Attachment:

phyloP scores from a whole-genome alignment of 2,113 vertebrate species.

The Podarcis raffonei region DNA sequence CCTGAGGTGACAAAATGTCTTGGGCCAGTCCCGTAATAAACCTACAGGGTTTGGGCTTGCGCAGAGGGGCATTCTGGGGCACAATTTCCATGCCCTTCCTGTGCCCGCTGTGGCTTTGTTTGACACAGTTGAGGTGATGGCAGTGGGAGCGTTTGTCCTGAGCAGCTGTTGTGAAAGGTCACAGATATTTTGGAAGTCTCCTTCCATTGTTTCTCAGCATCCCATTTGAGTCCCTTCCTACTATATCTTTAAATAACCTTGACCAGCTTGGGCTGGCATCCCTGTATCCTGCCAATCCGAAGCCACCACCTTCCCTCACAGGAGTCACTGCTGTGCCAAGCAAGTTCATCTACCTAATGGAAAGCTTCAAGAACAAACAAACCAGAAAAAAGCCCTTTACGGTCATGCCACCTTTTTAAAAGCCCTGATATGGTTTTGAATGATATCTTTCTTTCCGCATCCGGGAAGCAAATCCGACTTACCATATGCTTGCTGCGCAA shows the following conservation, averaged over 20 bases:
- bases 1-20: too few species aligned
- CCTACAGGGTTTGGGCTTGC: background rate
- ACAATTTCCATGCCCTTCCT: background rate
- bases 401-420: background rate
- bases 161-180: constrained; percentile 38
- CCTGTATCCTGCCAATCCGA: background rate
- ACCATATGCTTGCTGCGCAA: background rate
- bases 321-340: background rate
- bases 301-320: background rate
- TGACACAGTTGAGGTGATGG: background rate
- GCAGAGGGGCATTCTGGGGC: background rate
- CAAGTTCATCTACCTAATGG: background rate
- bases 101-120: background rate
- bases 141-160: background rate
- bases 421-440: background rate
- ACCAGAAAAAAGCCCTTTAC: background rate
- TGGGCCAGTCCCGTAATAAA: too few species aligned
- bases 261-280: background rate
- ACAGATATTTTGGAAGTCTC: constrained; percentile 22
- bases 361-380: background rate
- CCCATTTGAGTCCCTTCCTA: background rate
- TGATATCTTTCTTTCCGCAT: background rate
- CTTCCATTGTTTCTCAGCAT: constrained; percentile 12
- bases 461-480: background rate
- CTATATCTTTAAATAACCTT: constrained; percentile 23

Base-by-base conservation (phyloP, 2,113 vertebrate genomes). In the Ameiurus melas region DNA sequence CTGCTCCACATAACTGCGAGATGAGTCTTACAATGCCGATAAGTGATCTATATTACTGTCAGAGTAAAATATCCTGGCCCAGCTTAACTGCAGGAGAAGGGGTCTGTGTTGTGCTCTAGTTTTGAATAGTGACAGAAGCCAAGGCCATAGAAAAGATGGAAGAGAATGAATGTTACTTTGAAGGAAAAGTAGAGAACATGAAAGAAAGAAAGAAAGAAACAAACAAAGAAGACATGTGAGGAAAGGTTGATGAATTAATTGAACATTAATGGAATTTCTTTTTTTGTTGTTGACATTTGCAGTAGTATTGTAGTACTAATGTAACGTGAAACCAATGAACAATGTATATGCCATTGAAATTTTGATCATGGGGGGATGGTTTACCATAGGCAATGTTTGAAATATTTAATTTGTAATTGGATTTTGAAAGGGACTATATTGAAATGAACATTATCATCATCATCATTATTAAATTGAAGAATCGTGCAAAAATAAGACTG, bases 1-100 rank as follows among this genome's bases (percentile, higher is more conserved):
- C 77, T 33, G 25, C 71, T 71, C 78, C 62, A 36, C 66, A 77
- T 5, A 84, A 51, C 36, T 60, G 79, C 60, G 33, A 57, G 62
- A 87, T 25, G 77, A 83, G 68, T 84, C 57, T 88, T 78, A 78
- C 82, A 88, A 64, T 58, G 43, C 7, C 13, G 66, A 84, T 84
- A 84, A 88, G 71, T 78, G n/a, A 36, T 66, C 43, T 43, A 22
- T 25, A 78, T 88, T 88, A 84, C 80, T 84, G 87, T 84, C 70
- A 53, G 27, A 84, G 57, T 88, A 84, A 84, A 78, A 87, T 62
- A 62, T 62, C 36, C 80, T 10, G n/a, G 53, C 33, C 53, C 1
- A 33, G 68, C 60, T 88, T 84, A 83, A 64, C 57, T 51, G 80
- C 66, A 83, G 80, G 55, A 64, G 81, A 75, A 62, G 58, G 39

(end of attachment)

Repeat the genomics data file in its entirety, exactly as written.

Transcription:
phyloP scores from a whole-genome alignment of 2,113 vertebrate species.

The Podarcis raffonei region DNA sequence CCTGAGGTGACAAAATGTCTTGGGCCAGTCCCGTAATAAACCTACAGGGTTTGGGCTTGCGCAGAGGGGCATTCTGGGGCACAATTTCCATGCCCTTCCTGTGCCCGCTGTGGCTTTGTTTGACACAGTTGAGGTGATGGCAGTGGGAGCGTTTGTCCTGAGCAGCTGTTGTGAAAGGTCACAGATATTTTGGAAGTCTCCTTCCATTGTTTCTCAGCATCCCATTTGAGTCCCTTCCTACTATATCTTTAAATAACCTTGACCAGCTTGGGCTGGCATCCCTGTATCCTGCCAATCCGAAGCCACCACCTTCCCTCACAGGAGTCACTGCTGTGCCAAGCAAGTTCATCTACCTAATGGAAAGCTTCAAGAACAAACAAACCAGAAAAAAGCCCTTTACGGTCATGCCACCTTTTTAAAAGCCCTGATATGGTTTTGAATGATATCTTTCTTTCCGCATCCGGGAAGCAAATCCGACTTACCATATGCTTGCTGCGCAA shows the following conservation, averaged over 20 bases:
- bases 1-20: too few species aligned
- CCTACAGGGTTTGGGCTTGC: background rate
- ACAATTTCCATGCCCTTCCT: background rate
- bases 401-420: background rate
- bases 161-180: constrained; percentile 38
- CCTGTATCCTGCCAATCCGA: background rate
- ACCATATGCTTGCTGCGCAA: background rate
- bases 321-340: background rate
- bases 301-320: background rate
- TGACACAGTTGAGGTGATGG: background rate
- GCAGAGGGGCATTCTGGGGC: background rate
- CAAGTTCATCTACCTAATGG: background rate
- bases 101-120: background rate
- bases 141-160: background rate
- bases 421-440: background rate
- ACCAGAAAAAAGCCCTTTAC: background rate
- TGGGCCAGTCCCGTAATAAA: too few species aligned
- bases 261-280: background rate
- ACAGATATTTTGGAAGTCTC: constrained; percentile 22
- bases 361-380: background rate
- CCCATTTGAGTCCCTTCCTA: background rate
- TGATATCTTTCTTTCCGCAT: background rate
- CTTCCATTGTTTCTCAGCAT: constrained; percentile 12
- bases 461-480: background rate
- CTATATCTTTAAATAACCTT: constrained; percentile 23

Base-by-base conservation (phyloP, 2,113 vertebrate genomes). In the Ameiurus melas region DNA sequence CTGCTCCACATAACTGCGAGATGAGTCTTACAATGCCGATAAGTGATCTATATTACTGTCAGAGTAAAATATCCTGGCCCAGCTTAACTGCAGGAGAAGGGGTCTGTGTTGTGCTCTAGTTTTGAATAGTGACAGAAGCCAAGGCCATAGAAAAGATGGAAGAGAATGAATGTTACTTTGAAGGAAAAGTAGAGAACATGAAAGAAAGAAAGAAAGAAACAAACAAAGAAGACATGTGAGGAAAGGTTGATGAATTAATTGAACATTAATGGAATTTCTTTTTTTGTTGTTGACATTTGCAGTAGTATTGTAGTACTAATGTAACGTGAAACCAATGAACAATGTATATGCCATTGAAATTTTGATCATGGGGGGATGGTTTACCATAGGCAATGTTTGAAATATTTAATTTGTAATTGGATTTTGAAAGGGACTATATTGAAATGAACATTATCATCATCATCATTATTAAATTGAAGAATCGTGCAAAAATAAGACTG, bases 1-100 rank as follows among this genome's bases (percentile, higher is more conserved):
- C 77, T 33, G 25, C 71, T 71, C 78, C 62, A 36, C 66, A 77
- T 5, A 84, A 51, C 36, T 60, G 79, C 60, G 33, A 57, G 62
- A 87, T 25, G 77, A 83, G 68, T 84, C 57, T 88, T 78, A 78
- C 82, A 88, A 64, T 58, G 43, C 7, C 13, G 66, A 84, T 84
- A 84, A 88, G 71, T 78, G n/a, A 36, T 66, C 43, T 43, A 22
- T 25, A 78, T 88, T 88, A 84, C 80, T 84, G 87, T 84, C 70
- A 53, G 27, A 84, G 57, T 88, A 84, A 84, A 78, A 87, T 62
- A 62, T 62, C 36, C 80, T 10, G n/a, G 53, C 33, C 53, C 1
- A 33, G 68, C 60, T 88, T 84, A 83, A 64, C 57, T 51, G 80
- C 66, A 83, G 80, G 55, A 64, G 81, A 75, A 62, G 58, G 39